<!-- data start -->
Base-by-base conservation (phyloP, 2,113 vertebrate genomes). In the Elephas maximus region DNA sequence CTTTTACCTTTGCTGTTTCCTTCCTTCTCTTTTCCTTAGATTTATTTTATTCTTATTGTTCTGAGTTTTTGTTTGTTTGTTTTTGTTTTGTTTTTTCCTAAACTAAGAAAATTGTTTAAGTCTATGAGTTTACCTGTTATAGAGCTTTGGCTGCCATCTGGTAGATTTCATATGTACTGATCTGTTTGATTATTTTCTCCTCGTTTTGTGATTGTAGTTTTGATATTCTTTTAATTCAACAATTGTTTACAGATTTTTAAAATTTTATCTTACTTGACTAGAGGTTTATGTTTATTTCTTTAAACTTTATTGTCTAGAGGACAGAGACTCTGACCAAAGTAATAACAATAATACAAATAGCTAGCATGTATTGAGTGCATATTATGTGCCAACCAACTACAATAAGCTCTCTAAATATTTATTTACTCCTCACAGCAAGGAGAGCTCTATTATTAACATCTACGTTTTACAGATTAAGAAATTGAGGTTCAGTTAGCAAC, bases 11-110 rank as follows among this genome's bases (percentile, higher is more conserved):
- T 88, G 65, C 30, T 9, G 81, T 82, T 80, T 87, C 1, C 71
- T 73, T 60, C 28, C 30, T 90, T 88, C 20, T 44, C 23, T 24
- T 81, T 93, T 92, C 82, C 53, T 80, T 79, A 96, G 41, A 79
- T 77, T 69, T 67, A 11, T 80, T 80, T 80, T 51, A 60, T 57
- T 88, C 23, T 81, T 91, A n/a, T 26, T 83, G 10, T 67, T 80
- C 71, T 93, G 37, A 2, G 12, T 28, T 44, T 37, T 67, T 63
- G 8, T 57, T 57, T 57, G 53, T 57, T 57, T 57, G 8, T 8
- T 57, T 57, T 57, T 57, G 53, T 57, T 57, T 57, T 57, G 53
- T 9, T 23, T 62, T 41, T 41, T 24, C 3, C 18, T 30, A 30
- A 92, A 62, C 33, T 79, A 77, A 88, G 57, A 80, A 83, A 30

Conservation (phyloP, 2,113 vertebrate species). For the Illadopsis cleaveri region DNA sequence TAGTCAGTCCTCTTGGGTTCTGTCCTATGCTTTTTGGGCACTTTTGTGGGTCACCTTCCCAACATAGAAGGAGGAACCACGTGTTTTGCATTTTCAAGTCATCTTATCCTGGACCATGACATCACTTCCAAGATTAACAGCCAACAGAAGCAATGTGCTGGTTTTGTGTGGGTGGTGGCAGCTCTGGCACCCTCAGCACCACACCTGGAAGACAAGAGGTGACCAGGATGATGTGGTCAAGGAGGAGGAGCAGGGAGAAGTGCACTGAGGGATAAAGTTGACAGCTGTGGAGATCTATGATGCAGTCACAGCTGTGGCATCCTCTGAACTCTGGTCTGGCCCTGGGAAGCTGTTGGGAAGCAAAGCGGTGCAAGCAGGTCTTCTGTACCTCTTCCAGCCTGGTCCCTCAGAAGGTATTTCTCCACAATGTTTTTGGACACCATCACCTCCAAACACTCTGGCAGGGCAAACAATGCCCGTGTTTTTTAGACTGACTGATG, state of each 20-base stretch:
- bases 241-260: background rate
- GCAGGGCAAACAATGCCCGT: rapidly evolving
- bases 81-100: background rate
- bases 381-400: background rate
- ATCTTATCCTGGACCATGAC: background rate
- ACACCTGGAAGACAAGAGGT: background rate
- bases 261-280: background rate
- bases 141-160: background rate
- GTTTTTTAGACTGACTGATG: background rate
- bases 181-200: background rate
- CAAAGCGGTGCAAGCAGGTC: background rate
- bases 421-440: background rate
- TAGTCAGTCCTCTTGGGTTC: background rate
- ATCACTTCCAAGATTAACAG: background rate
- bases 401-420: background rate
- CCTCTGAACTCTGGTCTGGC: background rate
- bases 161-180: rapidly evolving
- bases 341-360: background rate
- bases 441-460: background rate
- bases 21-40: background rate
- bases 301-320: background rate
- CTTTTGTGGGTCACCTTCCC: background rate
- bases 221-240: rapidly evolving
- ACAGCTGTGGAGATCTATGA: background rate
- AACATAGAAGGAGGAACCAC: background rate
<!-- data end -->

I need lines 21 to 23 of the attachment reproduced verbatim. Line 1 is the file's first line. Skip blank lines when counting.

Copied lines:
- GTTTTTTAGACTGACTGATG: background rate
- bases 181-200: background rate
- CAAAGCGGTGCAAGCAGGTC: background rate